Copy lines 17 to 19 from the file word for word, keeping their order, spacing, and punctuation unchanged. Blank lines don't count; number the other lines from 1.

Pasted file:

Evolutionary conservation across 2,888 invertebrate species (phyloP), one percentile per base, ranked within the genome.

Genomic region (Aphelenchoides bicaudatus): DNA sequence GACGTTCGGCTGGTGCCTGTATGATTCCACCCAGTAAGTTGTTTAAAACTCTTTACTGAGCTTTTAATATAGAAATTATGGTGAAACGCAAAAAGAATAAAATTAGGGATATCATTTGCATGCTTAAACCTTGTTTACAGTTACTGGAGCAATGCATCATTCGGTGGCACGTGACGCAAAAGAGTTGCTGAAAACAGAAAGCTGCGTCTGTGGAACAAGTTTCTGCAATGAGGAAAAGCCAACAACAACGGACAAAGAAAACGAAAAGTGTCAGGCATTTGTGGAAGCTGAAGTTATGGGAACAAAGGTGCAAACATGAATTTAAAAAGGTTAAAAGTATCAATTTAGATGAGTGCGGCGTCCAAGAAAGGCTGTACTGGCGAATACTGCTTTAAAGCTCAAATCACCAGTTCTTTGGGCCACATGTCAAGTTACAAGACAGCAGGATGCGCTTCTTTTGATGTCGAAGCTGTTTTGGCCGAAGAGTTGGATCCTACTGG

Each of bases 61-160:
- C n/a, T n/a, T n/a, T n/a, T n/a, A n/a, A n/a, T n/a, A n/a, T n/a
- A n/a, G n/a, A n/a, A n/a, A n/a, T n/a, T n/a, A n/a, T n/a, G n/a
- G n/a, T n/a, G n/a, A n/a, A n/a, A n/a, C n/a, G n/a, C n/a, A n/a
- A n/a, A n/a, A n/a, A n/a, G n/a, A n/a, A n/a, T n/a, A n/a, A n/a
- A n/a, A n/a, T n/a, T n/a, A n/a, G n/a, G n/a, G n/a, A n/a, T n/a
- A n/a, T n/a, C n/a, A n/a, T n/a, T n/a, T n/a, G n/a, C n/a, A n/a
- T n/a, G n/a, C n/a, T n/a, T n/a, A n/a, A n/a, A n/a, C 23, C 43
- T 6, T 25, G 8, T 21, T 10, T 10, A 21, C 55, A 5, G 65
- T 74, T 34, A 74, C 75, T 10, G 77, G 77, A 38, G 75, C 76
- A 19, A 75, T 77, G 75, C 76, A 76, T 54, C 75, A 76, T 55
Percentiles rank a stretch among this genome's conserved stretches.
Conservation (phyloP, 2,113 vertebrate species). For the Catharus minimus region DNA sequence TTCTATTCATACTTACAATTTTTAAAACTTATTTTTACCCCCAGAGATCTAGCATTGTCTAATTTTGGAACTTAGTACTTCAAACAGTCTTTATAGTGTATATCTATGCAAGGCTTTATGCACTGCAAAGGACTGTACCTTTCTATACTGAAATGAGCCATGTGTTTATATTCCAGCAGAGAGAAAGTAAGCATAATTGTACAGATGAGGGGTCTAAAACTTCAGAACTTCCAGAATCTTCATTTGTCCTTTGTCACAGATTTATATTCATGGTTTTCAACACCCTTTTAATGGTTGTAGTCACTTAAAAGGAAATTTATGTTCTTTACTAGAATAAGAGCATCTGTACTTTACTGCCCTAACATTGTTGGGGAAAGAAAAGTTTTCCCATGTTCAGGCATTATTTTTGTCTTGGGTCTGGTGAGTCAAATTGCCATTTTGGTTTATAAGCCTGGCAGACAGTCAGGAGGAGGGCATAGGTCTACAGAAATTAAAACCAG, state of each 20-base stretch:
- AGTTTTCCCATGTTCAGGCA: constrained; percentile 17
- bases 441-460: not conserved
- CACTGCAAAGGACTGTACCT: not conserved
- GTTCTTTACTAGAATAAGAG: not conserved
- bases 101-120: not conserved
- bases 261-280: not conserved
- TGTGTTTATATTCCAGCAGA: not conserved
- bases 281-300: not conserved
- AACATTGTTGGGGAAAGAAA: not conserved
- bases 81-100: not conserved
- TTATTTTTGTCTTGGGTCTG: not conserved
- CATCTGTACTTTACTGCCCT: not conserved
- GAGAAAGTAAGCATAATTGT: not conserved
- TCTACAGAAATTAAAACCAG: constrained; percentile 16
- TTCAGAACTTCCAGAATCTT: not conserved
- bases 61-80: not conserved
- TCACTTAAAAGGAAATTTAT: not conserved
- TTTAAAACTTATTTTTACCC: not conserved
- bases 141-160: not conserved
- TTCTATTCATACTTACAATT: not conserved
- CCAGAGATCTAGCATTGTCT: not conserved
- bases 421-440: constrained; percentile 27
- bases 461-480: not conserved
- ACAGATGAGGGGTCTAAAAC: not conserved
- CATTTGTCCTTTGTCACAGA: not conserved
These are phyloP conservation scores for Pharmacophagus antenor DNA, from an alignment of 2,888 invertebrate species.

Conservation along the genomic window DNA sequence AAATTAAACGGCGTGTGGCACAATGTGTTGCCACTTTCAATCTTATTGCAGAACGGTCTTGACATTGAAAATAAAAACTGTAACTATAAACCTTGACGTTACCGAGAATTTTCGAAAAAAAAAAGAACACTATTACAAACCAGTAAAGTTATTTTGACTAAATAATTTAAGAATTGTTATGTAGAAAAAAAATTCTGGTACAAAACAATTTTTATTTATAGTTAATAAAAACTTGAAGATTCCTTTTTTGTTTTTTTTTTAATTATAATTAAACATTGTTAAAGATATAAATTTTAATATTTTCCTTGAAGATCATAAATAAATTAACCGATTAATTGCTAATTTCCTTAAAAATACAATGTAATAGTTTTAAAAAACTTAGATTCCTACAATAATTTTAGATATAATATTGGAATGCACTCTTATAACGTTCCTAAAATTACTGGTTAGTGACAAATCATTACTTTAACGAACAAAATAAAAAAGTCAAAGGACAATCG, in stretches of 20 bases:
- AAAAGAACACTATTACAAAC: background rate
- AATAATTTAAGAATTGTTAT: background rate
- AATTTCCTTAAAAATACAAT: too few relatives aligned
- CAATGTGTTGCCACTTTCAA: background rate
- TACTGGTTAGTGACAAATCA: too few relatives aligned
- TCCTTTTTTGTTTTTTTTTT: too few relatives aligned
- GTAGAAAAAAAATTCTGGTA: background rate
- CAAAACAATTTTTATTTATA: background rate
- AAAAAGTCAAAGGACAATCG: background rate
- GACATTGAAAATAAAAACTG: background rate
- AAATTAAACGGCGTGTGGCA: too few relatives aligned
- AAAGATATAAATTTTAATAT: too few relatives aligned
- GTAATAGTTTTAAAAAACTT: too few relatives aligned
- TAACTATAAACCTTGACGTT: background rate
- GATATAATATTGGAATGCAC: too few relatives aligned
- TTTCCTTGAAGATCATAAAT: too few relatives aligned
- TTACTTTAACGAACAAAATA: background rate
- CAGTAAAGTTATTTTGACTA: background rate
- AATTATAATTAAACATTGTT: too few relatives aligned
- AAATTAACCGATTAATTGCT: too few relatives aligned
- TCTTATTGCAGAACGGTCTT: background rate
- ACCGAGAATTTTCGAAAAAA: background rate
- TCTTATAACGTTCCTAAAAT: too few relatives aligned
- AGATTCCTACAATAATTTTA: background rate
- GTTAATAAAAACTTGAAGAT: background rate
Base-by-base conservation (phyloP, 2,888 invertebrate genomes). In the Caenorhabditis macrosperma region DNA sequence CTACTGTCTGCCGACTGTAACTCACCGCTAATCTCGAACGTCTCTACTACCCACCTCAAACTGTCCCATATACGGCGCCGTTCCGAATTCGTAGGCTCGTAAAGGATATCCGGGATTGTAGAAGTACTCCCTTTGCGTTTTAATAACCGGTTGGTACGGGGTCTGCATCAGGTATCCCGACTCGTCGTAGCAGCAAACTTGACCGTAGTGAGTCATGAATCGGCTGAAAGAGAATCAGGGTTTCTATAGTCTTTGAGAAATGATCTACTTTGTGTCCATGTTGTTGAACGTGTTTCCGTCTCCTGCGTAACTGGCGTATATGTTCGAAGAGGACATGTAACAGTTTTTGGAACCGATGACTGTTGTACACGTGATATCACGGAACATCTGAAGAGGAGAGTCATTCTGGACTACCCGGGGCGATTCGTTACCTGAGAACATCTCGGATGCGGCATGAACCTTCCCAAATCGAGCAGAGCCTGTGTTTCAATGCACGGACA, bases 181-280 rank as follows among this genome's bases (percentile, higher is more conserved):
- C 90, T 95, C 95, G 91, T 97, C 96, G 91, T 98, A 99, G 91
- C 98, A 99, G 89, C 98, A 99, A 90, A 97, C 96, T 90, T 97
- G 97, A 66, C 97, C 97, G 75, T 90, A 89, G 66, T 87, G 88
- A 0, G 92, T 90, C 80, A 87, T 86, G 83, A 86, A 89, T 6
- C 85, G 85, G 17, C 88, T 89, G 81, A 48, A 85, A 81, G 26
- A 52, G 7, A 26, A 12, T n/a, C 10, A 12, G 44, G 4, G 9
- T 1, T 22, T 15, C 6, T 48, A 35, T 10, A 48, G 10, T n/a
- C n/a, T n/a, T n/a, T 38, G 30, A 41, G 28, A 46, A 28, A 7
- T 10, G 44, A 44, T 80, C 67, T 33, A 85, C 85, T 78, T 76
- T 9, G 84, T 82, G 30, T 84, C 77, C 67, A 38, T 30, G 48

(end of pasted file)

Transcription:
- bases 441-460: not conserved
- CACTGCAAAGGACTGTACCT: not conserved
- GTTCTTTACTAGAATAAGAG: not conserved